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Customer reviews

4.6 out of 5 stars
36
The First World War: An Illustrated History (Penguin Books)
Format: Paperback|Change
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on 24 March 2010
AJP Taylor was always one of my favourite historians - far more readable than most - and this book is no exception. As the title implies, it is heavier on illustrations than text, but none the worse for that.

Contrary to what some have said, it is not primarily a diatribe against the generals. Taylor may not especially like them (how many do, aside from the late John Terraine?), but his verdict on Haig, in particular, is fair and even generous, especially for the time of writing

"He was a master of railway timetables, deploying divisions as skilfully as any general of his time. His strategical judgements were sound within the framework of the Western front, though he lacked the technical means for carrying them to success until almost the end of the war. - - - Haig had to do what he did, and, though he did not succeed, no one better was found to take his place."

Not a bad epitaph, especially compared to some others Haig has received.

Taylor is tougher on the politicians, who were, after all, in ultimate charge. He records how Joffre had sensibly decided to evacuate Verdun, only to be overruled by Briand. There are many verbal gems, notably his description of the Zimmermann note as "a bright idea such as only a Foreign Office could conceive".

On some points, his prejudices have been toned down, so that emaciated "victims of Allied intervention in Russia" in the first edition became "Victims of civil war in Russia" in the next and finally just "War and famine in Russia" in the paperback. But some still shine through. In particular, Lloyd George is an exception to his low opinion of the political leadership. He hardly has a bad word to say about the man, even swallowing whole his claim (almost certainly false) to have singlehandedly forced the Admiralty to introduce convoys. Taylor also states that American lenders to the Allies would have lost their money had Germany won the war. In fact this was only true of loans made after US entry into the war. The earlier ones were all secured on property in North America, beyond the reach even of a victorious Germany.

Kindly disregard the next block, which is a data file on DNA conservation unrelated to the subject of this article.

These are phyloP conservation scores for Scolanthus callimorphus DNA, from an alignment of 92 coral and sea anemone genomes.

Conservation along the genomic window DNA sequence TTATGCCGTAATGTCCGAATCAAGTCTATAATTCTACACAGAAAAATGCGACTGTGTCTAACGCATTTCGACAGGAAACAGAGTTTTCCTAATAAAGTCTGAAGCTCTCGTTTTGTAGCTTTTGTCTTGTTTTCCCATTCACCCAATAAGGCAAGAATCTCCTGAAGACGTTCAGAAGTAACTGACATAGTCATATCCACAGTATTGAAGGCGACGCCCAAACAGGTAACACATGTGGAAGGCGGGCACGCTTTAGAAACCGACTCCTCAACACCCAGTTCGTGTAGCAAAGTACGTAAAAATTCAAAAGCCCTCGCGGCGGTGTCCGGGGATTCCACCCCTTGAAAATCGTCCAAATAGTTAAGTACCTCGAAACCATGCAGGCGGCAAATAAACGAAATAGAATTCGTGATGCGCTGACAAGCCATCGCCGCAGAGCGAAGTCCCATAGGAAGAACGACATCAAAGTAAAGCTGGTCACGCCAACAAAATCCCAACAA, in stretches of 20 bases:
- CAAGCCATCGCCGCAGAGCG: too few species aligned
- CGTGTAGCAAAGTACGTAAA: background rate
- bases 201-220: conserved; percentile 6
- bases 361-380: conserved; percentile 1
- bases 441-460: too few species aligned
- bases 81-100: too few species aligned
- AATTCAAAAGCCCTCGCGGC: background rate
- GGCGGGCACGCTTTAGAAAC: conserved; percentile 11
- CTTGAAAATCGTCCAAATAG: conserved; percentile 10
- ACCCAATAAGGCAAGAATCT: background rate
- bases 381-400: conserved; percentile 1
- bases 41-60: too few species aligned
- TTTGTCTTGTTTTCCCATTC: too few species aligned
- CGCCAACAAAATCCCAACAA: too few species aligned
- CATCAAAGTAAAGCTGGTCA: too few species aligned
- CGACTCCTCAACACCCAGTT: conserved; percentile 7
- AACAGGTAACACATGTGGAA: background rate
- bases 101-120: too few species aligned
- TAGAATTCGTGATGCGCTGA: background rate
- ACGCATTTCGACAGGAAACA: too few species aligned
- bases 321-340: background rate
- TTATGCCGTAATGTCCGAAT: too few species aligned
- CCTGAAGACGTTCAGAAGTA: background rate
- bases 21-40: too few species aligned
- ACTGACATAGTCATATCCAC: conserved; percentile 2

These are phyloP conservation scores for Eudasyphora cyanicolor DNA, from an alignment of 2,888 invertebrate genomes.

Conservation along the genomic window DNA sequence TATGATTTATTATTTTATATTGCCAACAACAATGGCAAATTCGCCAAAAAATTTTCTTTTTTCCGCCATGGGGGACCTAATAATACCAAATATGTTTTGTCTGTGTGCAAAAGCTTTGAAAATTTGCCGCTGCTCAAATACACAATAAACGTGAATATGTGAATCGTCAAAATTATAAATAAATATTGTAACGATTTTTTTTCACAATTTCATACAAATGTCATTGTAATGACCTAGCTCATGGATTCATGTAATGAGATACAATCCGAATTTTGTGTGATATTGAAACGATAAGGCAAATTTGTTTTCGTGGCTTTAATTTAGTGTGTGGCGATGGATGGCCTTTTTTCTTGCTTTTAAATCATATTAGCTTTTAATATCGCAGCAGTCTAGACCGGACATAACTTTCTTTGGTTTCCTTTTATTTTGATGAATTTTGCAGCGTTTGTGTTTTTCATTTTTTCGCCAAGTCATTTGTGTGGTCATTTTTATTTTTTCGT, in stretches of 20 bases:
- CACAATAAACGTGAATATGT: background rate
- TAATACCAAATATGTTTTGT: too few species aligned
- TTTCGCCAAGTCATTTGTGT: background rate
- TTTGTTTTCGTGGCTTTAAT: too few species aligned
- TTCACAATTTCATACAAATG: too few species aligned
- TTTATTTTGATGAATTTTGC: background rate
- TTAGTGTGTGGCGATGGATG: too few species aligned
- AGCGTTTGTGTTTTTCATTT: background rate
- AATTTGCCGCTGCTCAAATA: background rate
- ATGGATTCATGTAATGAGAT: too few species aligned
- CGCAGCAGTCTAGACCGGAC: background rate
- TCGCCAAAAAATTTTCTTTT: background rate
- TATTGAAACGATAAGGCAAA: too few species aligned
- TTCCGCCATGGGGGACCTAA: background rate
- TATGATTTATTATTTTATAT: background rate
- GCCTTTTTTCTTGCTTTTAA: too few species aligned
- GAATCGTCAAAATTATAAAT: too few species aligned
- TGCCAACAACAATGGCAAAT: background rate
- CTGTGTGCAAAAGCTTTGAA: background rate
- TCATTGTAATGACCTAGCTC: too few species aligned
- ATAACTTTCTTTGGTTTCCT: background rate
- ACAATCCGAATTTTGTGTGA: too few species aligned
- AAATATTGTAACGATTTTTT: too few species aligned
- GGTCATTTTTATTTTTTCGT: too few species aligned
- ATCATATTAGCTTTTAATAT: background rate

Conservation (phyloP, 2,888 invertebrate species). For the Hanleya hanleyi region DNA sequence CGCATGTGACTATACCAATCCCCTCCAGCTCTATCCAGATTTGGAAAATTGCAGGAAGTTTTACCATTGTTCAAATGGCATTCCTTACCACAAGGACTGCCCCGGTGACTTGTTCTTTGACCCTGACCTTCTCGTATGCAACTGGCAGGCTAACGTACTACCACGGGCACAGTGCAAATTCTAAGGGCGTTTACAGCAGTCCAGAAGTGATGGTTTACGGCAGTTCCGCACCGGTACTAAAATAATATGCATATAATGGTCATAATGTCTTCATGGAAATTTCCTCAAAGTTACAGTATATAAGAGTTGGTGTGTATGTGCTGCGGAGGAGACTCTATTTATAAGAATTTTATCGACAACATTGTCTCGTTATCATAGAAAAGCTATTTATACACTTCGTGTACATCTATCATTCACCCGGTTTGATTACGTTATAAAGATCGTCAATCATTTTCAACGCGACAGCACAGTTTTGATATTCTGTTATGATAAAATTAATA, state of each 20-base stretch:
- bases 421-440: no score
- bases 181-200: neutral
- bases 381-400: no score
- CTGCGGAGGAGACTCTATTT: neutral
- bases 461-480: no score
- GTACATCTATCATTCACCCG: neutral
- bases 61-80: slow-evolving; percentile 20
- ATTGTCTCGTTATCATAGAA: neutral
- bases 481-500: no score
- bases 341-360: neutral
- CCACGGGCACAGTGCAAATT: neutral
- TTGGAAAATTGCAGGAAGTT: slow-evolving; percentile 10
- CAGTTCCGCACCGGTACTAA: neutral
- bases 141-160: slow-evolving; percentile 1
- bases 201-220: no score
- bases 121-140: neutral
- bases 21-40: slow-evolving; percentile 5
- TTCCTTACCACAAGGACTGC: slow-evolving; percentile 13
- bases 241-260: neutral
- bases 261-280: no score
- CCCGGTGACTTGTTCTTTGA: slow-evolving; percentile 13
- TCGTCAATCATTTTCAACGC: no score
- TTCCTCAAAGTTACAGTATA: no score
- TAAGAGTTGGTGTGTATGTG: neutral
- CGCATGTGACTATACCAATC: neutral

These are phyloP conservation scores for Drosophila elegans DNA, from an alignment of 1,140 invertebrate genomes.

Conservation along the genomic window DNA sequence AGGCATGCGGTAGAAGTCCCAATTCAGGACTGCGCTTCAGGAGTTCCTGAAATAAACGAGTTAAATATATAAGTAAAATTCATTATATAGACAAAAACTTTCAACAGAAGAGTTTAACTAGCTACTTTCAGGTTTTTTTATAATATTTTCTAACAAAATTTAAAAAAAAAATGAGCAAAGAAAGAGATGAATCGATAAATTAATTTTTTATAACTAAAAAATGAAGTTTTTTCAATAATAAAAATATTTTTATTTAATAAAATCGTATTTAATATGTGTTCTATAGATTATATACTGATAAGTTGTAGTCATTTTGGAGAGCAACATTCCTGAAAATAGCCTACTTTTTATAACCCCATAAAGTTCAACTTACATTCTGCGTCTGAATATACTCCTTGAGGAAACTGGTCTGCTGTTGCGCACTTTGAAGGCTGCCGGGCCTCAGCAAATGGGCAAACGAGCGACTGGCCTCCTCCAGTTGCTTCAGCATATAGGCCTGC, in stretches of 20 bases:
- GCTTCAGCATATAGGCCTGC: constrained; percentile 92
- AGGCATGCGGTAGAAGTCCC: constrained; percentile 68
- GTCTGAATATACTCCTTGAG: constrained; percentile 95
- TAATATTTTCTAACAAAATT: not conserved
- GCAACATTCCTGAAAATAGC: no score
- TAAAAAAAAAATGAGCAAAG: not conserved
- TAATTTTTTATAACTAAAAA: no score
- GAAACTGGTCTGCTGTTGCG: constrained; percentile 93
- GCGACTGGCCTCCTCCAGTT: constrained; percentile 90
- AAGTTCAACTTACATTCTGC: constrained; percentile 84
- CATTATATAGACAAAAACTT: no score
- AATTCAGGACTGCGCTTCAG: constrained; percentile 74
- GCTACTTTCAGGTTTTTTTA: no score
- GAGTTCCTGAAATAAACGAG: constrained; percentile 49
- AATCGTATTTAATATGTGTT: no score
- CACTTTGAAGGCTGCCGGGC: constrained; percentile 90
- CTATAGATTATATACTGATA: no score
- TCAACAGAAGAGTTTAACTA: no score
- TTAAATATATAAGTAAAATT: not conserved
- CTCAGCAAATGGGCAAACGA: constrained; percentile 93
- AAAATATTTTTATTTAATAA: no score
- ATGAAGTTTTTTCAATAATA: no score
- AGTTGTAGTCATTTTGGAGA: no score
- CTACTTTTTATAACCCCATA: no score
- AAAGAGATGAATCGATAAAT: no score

All in all, it's a good read but don't rely on it entirely. There are quite a few other histories of WW1 available, so get another to go with this one. But not instead of it. This book would be a great shame to miss.
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on 30 April 2017
Found this book to be a great start in understanding WW1, however I could only give a four star rating due to the low resolution of the maps. When you are trying to explain troop movements and changes in the different theatres of war it becomes very frustrating when the map you are presented with becomes a fuzzy blur and place names and legends become illegible. On the plus side I could get around this using the highlight function on the kindle fire to search wikipedia and the web in order to find more in depth information and clearer maps. In fact I found myself doing this a lot throughout the book as it led me to research areas of the war as I was reading.